ITALY: New group home is launched for young men who need the extra support of educators and mentors to develop a better path in life
(MissionNewswire) The E.T. Social Cooperative, also known as Educators in the Territory or Neighborhood Educators, is affiliated with the Salesians of Social Welfare (SCS/CNOS Federation) and recently opened Casa di Giò youth home on Jan. 9. Casa di Giò is located in Turin, Italy and is the first residential group apartment operated by the E.T Social Cooperative. The new group home aims to offer temporary accommodation for young males between the ages of 16 and 21.
Developed in response to the growing needs of Turin city and its metropolitan district, Casa di Giò helps its young residents by fostering growth through social and educational programs. The shared living space provides a family-like atmosphere and is supported by educators.
The group home serves youth who have experienced difficult challenges in their past and are now in need of support, friendship and mentors who are able to help them turn their lives around. It offers temporary residence to youth so they can determine their next steps and access educational opportunities. The home’s positive setting helps residents connect to work and their community.
Educators aim to establish a good relationship with youth in the Casa di Giò program and take time to establish trust. They also take time to learn about each participant to better gain insight into their resources, abilities and knowledge. Once this is accomplished, educators can help participants make a plan to reach their goals.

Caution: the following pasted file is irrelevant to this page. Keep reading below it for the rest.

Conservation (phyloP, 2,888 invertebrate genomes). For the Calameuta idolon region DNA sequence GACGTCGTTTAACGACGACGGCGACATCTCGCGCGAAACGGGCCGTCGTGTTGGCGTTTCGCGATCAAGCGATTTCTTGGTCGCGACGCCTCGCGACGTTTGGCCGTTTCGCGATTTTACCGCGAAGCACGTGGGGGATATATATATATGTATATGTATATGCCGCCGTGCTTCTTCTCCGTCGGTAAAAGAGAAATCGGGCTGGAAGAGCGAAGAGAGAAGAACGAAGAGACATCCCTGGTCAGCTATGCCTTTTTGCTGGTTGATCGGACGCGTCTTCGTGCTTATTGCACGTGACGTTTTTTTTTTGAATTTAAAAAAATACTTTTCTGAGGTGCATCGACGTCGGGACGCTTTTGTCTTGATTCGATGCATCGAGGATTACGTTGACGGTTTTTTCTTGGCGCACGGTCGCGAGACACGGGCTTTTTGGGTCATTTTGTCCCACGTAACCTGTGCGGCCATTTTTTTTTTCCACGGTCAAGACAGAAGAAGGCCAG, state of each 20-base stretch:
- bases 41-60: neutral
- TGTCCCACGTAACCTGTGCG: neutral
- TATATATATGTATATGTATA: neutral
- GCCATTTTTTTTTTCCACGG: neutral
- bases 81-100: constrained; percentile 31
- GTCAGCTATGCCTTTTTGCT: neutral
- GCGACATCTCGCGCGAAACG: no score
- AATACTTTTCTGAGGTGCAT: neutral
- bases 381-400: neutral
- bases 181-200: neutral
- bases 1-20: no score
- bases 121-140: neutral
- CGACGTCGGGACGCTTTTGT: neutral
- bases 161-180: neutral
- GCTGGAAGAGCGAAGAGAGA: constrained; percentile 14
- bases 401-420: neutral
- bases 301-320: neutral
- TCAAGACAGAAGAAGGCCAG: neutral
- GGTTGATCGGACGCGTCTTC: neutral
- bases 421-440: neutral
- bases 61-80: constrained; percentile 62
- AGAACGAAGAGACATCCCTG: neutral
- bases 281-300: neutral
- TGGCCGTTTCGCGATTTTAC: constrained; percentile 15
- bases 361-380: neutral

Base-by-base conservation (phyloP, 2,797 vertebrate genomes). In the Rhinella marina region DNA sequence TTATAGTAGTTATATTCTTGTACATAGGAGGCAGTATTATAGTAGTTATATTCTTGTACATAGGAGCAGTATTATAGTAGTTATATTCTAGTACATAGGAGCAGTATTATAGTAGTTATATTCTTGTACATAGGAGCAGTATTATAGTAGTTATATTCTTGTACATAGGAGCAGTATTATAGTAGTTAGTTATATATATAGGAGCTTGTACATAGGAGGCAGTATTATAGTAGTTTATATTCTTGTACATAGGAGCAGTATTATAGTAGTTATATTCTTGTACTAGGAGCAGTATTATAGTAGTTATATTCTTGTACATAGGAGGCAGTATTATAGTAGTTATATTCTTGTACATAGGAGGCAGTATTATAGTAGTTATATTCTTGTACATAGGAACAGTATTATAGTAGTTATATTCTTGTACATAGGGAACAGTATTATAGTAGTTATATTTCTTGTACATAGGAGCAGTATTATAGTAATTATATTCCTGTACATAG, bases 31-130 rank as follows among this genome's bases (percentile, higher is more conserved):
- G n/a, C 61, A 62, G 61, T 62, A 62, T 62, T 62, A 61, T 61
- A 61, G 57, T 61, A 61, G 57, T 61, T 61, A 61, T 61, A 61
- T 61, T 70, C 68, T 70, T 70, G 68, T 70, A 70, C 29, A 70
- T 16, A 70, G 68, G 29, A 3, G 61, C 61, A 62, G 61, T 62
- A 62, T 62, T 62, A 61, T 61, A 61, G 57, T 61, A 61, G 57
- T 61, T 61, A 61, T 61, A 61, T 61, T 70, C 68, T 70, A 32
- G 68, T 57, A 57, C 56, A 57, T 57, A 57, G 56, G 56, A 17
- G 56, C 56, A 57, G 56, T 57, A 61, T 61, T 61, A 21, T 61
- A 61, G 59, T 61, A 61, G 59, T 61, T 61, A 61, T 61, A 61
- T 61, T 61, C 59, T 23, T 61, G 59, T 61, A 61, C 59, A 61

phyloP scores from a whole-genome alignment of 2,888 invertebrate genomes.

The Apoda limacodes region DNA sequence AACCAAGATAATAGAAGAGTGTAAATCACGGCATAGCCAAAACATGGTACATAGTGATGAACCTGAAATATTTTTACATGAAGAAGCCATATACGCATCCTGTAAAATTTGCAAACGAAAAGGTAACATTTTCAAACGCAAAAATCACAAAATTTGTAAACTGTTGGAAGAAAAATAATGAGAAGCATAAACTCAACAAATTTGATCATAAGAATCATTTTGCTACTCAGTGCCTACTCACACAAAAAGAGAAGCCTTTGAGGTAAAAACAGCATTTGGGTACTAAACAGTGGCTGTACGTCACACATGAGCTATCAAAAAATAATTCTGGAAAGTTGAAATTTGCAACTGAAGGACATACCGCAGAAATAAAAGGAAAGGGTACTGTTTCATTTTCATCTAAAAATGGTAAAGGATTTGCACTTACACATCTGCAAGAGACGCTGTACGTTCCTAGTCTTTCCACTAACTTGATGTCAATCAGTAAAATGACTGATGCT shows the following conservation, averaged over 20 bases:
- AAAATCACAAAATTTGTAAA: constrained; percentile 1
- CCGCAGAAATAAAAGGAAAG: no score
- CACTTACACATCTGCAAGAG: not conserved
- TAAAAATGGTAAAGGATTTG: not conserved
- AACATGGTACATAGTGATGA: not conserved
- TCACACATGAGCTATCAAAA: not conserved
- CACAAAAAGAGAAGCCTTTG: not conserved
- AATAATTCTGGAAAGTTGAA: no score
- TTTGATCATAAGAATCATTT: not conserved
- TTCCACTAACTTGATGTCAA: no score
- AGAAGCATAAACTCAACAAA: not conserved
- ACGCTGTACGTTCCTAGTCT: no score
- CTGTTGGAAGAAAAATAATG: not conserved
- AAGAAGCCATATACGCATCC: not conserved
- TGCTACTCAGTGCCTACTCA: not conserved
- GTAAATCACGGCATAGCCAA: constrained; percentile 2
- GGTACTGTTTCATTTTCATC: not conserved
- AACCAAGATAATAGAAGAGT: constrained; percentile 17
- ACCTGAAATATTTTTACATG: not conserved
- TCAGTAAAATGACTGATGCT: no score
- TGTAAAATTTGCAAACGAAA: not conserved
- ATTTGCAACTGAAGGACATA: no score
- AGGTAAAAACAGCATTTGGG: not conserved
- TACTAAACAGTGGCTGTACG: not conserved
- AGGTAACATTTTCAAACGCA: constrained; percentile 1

Salesian missionaries with the Salesians of Social Welfare are impacting youth and their families in programs across Italy. One program in particular, the “I care about you project,” reaches out to homeless youth who gravitate to the central train stations of Italian metropolitan areas. Many of these homeless youth are migrants and foreign minors who come to Italy searching for a better future.
A network composed of street educators, psychologists and volunteers greet the homeless youth and offer support and protection. Once in the program, participants are given shelter, their basic needs are met and they are given the opportunity to take an Italian language course, receive legal assistance, acquire professional skills and find stable employment.
“The Salesians of Social Welfare and its affiliated programs have been working to promote a better quality of life for disadvantaged youth for 24 years,” says Father Mark Hyde, director of Salesian Missions, the U.S. development arm of the Salesians of Don Bosco. “In 2016, close to 9,000 at-risk youth received educational and social development services through Salesian programs throughout Italy under the organization’s direction.”
Italy, Europe’s third-largest economy, has close to 2 million children living in poverty, according to UNICEF. The poverty rate has risen in the wake of Europe’s economic crisis. Unemployment is at its highest level since the late 1970s with the overall jobless rate at 12.5 percent and youth unemployment as high as 41 percent.
ANS Photo (usage permissions and guidelines must be requested from ANS)
UNICEF – Italy Poverty